Athletics: Benjamin thunders into semi-finals as storms hit Helsinki
Wednesday 10 August 2005
The 200 metres quarter-finals, for which Christian Malcolm and Marlon Devonish had qualified earlier in the day, were also postponed. Both events are due to take place today, although the weather forecast is similarly dire.
Instead of athletics, spectators were offered a son et lumière show of cataclysmic power which transformed the track into a shallow lake and cleared all but a lunatic fringe from the uncovered sections of the stadium.
"I have lived here all my life, 22 years, and I have never seen this before," said one drenched volunteer. The thought occurred that these Championships had been destined for London until the Government's U-turn. Perhaps this was the Revenge of Picketts Lock.
A similar downpour affected the World Cup events at Barcelona in 1989, but caused delays rather than actual postponements.
But nothing was raining on Tim Benjamin's parade yesterday. The phrase "supremely confident" is not one with which any British athlete had been associated at these Championships - until yesterday, when the 400m runner pronounced himself just that after breaking 45 seconds for the second time in three weeks.
The 23-year-old from Cardiff was the fastest of the first-round qualifiers with 44.85sec, just 0.1 slower than he managed at Crystal Palace last month when he ran his first sub-45 to defeat the Olympic champion, Jeremy Wariner.
The American qualified in a more conservative 45.24 for this evening's semi-finals, but Benjamin, who had to spend most of March flat on his back in hospital after an injection in his back accidentally punctured his spine, has drawn further comfort from the confirmation of his world-class status. "I feel in the shape of my life and I want to maximise it," he said. "I'm supremely confident and I'm just looking forward to the next couple of days."
Benjamin's team-mate Robert Tobin, the European Under-23 champion, also advanced with a time of 45.51, finishing second to Wariner, but 46.14 was not enough to take Malachi Davis, Britain's adopted American, onwards.
Malcolm was another Briton in buoyant mood after winning his opening 200m heat in style. He admitted that he had had trouble sleeping, but any anxieties he might have had after delaying his arrival here in order to receive treatment for a pelvic tilt problem were dispersed by his easy victory in 20.36sec. His smile as he crossed the line told its own story.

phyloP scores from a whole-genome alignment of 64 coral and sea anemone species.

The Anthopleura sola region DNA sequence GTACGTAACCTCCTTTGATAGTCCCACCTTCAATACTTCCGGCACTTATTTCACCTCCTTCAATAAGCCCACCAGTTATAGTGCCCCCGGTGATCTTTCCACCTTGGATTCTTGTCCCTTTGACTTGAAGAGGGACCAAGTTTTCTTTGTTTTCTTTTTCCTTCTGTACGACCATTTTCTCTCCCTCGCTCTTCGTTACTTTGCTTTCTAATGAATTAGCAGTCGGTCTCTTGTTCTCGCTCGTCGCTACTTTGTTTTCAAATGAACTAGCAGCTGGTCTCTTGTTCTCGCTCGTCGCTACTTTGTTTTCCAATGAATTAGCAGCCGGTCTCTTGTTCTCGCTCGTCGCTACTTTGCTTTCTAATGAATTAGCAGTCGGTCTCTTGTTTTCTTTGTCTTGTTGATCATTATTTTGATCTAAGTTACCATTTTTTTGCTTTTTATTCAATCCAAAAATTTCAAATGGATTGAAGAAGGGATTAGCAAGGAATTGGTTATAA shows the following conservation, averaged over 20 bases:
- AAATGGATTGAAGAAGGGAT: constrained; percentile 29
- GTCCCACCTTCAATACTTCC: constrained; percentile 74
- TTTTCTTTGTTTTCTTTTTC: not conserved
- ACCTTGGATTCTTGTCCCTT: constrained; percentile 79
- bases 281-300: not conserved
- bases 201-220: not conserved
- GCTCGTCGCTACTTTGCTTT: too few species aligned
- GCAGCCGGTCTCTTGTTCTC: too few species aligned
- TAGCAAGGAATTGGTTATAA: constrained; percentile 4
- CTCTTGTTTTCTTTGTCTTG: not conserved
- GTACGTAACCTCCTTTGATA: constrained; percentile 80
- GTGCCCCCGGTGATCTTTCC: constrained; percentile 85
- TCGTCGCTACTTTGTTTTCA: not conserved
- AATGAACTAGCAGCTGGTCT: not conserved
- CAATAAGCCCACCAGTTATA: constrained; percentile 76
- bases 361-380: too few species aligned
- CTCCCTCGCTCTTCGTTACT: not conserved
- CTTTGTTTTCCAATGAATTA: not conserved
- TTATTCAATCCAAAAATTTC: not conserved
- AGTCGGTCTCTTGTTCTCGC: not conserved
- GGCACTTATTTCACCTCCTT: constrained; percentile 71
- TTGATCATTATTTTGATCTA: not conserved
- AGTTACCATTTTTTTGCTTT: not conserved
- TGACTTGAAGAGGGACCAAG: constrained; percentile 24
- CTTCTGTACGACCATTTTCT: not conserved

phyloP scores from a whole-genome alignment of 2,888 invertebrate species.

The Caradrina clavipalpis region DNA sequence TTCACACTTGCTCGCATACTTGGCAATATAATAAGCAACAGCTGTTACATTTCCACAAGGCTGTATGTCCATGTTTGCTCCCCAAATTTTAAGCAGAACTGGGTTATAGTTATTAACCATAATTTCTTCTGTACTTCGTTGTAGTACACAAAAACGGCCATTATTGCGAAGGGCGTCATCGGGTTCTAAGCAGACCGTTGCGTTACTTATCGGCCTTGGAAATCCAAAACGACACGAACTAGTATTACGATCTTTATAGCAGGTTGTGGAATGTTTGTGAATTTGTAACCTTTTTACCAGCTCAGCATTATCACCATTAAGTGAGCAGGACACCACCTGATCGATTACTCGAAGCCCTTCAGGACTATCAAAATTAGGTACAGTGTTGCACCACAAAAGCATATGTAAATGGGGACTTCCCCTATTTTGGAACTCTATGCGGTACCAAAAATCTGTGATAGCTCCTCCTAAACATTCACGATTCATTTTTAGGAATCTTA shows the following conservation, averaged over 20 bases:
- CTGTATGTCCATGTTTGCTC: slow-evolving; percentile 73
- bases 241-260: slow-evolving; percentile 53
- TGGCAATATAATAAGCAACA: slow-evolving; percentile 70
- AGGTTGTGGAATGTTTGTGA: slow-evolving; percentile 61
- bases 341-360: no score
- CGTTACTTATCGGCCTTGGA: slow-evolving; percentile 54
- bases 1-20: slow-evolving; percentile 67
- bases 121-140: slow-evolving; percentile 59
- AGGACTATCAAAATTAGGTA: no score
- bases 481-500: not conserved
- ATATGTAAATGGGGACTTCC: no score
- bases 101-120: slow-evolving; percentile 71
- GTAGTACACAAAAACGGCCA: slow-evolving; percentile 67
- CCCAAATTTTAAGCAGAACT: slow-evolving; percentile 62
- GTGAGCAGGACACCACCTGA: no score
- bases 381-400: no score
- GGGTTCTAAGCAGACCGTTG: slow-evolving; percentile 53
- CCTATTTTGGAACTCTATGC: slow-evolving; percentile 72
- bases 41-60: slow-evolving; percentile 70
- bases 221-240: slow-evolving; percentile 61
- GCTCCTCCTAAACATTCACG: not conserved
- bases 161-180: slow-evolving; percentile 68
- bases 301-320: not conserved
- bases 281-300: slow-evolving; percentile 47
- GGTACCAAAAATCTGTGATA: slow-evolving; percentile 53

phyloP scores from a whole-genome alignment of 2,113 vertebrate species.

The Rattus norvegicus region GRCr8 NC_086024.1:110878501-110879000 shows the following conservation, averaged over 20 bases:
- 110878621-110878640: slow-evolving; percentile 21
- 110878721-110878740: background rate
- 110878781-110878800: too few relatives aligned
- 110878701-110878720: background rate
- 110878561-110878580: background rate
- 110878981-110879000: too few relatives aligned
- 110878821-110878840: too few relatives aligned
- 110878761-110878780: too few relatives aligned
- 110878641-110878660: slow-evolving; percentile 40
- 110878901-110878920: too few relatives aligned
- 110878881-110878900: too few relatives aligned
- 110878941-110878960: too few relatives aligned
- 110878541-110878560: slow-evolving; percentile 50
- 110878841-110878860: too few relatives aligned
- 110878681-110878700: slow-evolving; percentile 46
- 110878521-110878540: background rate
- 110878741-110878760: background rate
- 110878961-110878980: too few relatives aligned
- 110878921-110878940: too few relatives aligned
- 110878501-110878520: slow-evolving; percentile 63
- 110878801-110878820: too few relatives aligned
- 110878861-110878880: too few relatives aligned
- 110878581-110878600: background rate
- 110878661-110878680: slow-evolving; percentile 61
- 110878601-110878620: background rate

"Everything is back on line," he announced. "I've had good mental preparation as well as the physical side, so I'm not going to put a limit on what I can do."
Devonish, who reached the 100m semi-finals on Sunday, looked less impressive but came through with 20.75sec to take third place in his heat.
Weather of a different kind had disrupted proceedings earlier in the day, with strong winds affecting all athletes. It proved a particular hazard in the men's pole vault qualifying event, where competition was delayed for an hour after Finland's Matti Mononen had lost control and crashed down on the bar so heavily that he broke off one of the supports.
The two groups were forced to use one stand while the equipment was repaired and, after urgent discussions involving the former Olympic pole vault champion Sergey Bubka, a council member for the International Association of Athletics Associations, the qualifying standard was reduced to 5.60 metres.
Bubka knows well the foibles of the pole vault in Helsinki. In the first World Championships, held here in 1983, the pole vault finals lasted more than seven hours after heavy rain and wind forced cancellation of the qualifying round.
Douglas will go into his triple jump qualifying having been without the services of his coach, Ted King, since Sunday, when King was taken to hospital with a serious inner ear infection, but had planned to watch his athlete's performance on television from his bed. At least the unexpected turn of events offered him the chance for a little more recuperation.
Meanwhile, it was announced that Chris Lambert had not regained fitness in time for the sprint relay, which reduced Britain's squad for the event to five, including European junior champion, Craig Pickering.
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